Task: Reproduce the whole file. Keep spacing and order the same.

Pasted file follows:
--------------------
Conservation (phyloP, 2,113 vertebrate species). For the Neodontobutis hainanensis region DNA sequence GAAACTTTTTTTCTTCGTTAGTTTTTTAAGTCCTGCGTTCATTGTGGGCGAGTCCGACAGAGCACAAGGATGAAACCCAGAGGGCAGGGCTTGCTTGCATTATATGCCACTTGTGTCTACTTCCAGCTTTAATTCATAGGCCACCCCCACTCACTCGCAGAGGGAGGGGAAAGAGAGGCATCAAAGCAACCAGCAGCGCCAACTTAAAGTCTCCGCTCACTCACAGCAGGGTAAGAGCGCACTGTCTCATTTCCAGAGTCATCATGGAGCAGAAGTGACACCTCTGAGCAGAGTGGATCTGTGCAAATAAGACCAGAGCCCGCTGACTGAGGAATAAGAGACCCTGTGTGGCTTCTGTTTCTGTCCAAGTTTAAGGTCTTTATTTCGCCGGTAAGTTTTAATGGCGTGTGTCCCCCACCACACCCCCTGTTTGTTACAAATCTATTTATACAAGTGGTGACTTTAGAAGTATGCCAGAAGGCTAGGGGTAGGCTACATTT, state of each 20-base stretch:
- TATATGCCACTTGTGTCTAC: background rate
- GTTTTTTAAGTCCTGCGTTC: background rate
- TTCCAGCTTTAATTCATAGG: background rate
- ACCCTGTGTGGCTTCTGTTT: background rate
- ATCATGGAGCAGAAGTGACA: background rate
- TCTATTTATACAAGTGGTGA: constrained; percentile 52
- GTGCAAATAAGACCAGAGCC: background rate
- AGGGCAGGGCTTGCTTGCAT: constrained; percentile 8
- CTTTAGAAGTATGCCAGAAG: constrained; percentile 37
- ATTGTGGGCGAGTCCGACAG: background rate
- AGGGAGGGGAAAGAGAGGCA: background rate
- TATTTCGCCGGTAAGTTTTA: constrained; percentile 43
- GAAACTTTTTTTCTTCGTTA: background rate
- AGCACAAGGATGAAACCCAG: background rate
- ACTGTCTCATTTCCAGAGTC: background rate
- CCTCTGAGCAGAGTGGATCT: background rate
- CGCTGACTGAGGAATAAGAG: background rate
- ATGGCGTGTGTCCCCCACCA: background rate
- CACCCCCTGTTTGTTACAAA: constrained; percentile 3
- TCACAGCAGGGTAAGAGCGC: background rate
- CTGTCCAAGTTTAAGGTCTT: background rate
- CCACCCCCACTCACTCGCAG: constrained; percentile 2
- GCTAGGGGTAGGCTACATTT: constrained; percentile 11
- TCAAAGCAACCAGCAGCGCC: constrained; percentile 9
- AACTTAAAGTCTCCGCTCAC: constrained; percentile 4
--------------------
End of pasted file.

Conservation (phyloP, 2,113 vertebrate species). For the Neodontobutis hainanensis region DNA sequence GAAACTTTTTTTCTTCGTTAGTTTTTTAAGTCCTGCGTTCATTGTGGGCGAGTCCGACAGAGCACAAGGATGAAACCCAGAGGGCAGGGCTTGCTTGCATTATATGCCACTTGTGTCTACTTCCAGCTTTAATTCATAGGCCACCCCCACTCACTCGCAGAGGGAGGGGAAAGAGAGGCATCAAAGCAACCAGCAGCGCCAACTTAAAGTCTCCGCTCACTCACAGCAGGGTAAGAGCGCACTGTCTCATTTCCAGAGTCATCATGGAGCAGAAGTGACACCTCTGAGCAGAGTGGATCTGTGCAAATAAGACCAGAGCCCGCTGACTGAGGAATAAGAGACCCTGTGTGGCTTCTGTTTCTGTCCAAGTTTAAGGTCTTTATTTCGCCGGTAAGTTTTAATGGCGTGTGTCCCCCACCACACCCCCTGTTTGTTACAAATCTATTTATACAAGTGGTGACTTTAGAAGTATGCCAGAAGGCTAGGGGTAGGCTACATTT, state of each 20-base stretch:
- TATATGCCACTTGTGTCTAC: background rate
- GTTTTTTAAGTCCTGCGTTC: background rate
- TTCCAGCTTTAATTCATAGG: background rate
- ACCCTGTGTGGCTTCTGTTT: background rate
- ATCATGGAGCAGAAGTGACA: background rate
- TCTATTTATACAAGTGGTGA: constrained; percentile 52
- GTGCAAATAAGACCAGAGCC: background rate
- AGGGCAGGGCTTGCTTGCAT: constrained; percentile 8
- CTTTAGAAGTATGCCAGAAG: constrained; percentile 37
- ATTGTGGGCGAGTCCGACAG: background rate
- AGGGAGGGGAAAGAGAGGCA: background rate
- TATTTCGCCGGTAAGTTTTA: constrained; percentile 43
- GAAACTTTTTTTCTTCGTTA: background rate
- AGCACAAGGATGAAACCCAG: background rate
- ACTGTCTCATTTCCAGAGTC: background rate
- CCTCTGAGCAGAGTGGATCT: background rate
- CGCTGACTGAGGAATAAGAG: background rate
- ATGGCGTGTGTCCCCCACCA: background rate
- CACCCCCTGTTTGTTACAAA: constrained; percentile 3
- TCACAGCAGGGTAAGAGCGC: background rate
- CTGTCCAAGTTTAAGGTCTT: background rate
- CCACCCCCACTCACTCGCAG: constrained; percentile 2
- GCTAGGGGTAGGCTACATTT: constrained; percentile 11
- TCAAAGCAACCAGCAGCGCC: constrained; percentile 9
- AACTTAAAGTCTCCGCTCAC: constrained; percentile 4